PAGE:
If you find a zone to be closed or changing, make sure you evaluate other zones for possible closed or changing conditions that might affect the action you wish to execute.


Executing requires that you adjust speed, determine lane position, and decide if communication is needed. These decisions should be based upon your evaluation. Remember that you will be making these adjustments continuously.

The safest place when driving is the place with the fewest cars. Try to keep as much space between you and the surrounding vehicles as possible. Other drivers might not always do the right thing. You should attempt to determine what other drivers are going to do and to leave space to escape if a dangerous situation arises.

Speed is your best friend when it comes to driving safely. If there is an obstacle in your path, a change in speed should be your first response. Don’t forget that your car will respond differently depending on the conditions of the road and the <condition of your tires>.

Some conditions which would require action are:

  • Traffic flow
  • Time of day
  • Traffic controls
  • Weather conditions
  • Visibility
  • Lane width
  • Roadway conditions
  • Speed limits

Speed Adjustments

By controlling your speed, you can control the space between your car and other cars or obstacles. If a car or obstacle moves dangerously close, you have the following options:

  • Continue at the same speed.
  • Increase your speed.
  • Reduce your speed.
    • Take your foot off the accelerator and cover the brake.
    • Take your foot off the accelerator and apply pressure to the brake pedal.

Lane Position Adjustments

Changing your position within the lane is a great way to avoid driving conflicts. Most of these lane position changes will be minor. For example, moving from the center of the lane to the left side of the lane to avoid a small pothole on the right side of the road.


By appropriately using communication, you make it easier for other drivers to see you. You also make it easier for you to see other drivers. Ensuring that you can see other drivers and that they can see you will drastically reduce the chance of an accident. The following communication devices are part of your “execution arsenal”:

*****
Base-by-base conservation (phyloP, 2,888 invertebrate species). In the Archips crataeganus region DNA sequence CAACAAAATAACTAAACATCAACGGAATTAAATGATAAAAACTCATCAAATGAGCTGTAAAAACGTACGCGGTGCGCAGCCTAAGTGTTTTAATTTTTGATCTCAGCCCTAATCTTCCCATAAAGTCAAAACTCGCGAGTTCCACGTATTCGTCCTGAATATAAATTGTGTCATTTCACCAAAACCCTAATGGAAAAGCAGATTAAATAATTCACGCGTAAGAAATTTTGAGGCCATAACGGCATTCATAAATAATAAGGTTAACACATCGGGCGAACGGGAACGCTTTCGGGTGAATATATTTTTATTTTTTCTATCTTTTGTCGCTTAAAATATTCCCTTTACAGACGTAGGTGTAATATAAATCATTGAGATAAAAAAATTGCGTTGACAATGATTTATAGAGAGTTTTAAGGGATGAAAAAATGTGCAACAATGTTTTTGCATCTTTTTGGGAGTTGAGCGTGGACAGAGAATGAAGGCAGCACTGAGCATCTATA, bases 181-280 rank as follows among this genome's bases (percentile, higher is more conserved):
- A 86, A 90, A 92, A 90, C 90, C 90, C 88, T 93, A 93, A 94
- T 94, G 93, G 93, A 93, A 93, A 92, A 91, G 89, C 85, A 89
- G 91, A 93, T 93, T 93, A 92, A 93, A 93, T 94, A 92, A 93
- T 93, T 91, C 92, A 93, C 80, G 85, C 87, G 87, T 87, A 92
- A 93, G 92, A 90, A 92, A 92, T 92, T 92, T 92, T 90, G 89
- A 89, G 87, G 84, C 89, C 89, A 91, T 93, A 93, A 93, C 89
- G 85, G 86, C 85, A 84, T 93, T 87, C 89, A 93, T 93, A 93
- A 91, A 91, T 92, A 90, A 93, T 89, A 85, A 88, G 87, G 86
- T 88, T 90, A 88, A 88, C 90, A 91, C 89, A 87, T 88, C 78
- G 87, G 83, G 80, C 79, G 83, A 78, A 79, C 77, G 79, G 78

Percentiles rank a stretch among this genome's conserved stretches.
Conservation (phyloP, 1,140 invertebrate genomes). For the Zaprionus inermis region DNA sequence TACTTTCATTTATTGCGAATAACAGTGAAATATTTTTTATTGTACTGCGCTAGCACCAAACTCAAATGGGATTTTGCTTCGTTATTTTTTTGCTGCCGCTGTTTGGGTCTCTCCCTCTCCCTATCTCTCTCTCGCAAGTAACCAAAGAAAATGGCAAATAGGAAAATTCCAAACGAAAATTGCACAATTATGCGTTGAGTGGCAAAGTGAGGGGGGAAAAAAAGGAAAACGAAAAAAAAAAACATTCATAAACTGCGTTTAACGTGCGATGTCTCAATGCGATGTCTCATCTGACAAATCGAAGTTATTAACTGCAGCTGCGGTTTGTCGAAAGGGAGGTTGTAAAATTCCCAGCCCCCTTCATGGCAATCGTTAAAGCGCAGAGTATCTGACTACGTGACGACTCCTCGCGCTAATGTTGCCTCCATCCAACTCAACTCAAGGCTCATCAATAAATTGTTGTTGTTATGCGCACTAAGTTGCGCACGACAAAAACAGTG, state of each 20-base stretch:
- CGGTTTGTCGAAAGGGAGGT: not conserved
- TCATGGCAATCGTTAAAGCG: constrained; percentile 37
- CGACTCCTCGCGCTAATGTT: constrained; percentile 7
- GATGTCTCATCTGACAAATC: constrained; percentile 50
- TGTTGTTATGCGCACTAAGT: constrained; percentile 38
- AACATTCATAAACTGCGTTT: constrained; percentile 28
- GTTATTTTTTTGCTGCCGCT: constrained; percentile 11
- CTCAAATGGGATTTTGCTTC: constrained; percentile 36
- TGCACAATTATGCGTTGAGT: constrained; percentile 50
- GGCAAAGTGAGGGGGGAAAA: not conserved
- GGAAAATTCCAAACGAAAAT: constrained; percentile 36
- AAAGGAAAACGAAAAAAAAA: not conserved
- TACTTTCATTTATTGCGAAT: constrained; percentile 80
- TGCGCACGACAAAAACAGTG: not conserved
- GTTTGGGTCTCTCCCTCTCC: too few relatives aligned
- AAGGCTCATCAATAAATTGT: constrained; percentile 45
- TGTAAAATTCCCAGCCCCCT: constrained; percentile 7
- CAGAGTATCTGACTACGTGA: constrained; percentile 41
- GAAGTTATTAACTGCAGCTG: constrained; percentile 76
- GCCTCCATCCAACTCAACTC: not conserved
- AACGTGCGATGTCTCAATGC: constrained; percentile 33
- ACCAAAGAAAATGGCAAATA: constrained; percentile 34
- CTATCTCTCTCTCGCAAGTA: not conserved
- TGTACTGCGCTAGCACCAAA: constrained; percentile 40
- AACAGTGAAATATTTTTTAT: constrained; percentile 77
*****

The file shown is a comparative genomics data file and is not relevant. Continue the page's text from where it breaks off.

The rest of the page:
• Turn signals can be used to let other drivers know that you are turning, changing lanes, pulling out of a parking space or pulling out from the curb. You should signal at least four seconds before you plan to take action.
  • Hazard lights should be used to warn other drivers that you are experiencing car trouble. This is a warning to other drivers to give you more space.
  • The horn should be tapped lightly when trying to gain the attention of another driver or pedestrian. It should not be used to vent frustration at other drivers’ actions.
  • Headlights: Many new vehicles have daytime running lights that turn on automatically. These help other drivers see you. You can flash your lights to oncoming traffic to warn them of dangers up ahead such as accidents or obstructions in the roadway. They should not be used to warn other drivers of the location of police cars.

Now that you understand the SEE Space Management System, move on to Creating a Space Management System, Part 1.

All information and advice contained within this website is to be taken at your own risk. Nothing contained within this website should be misconstrued as professional driving instruction.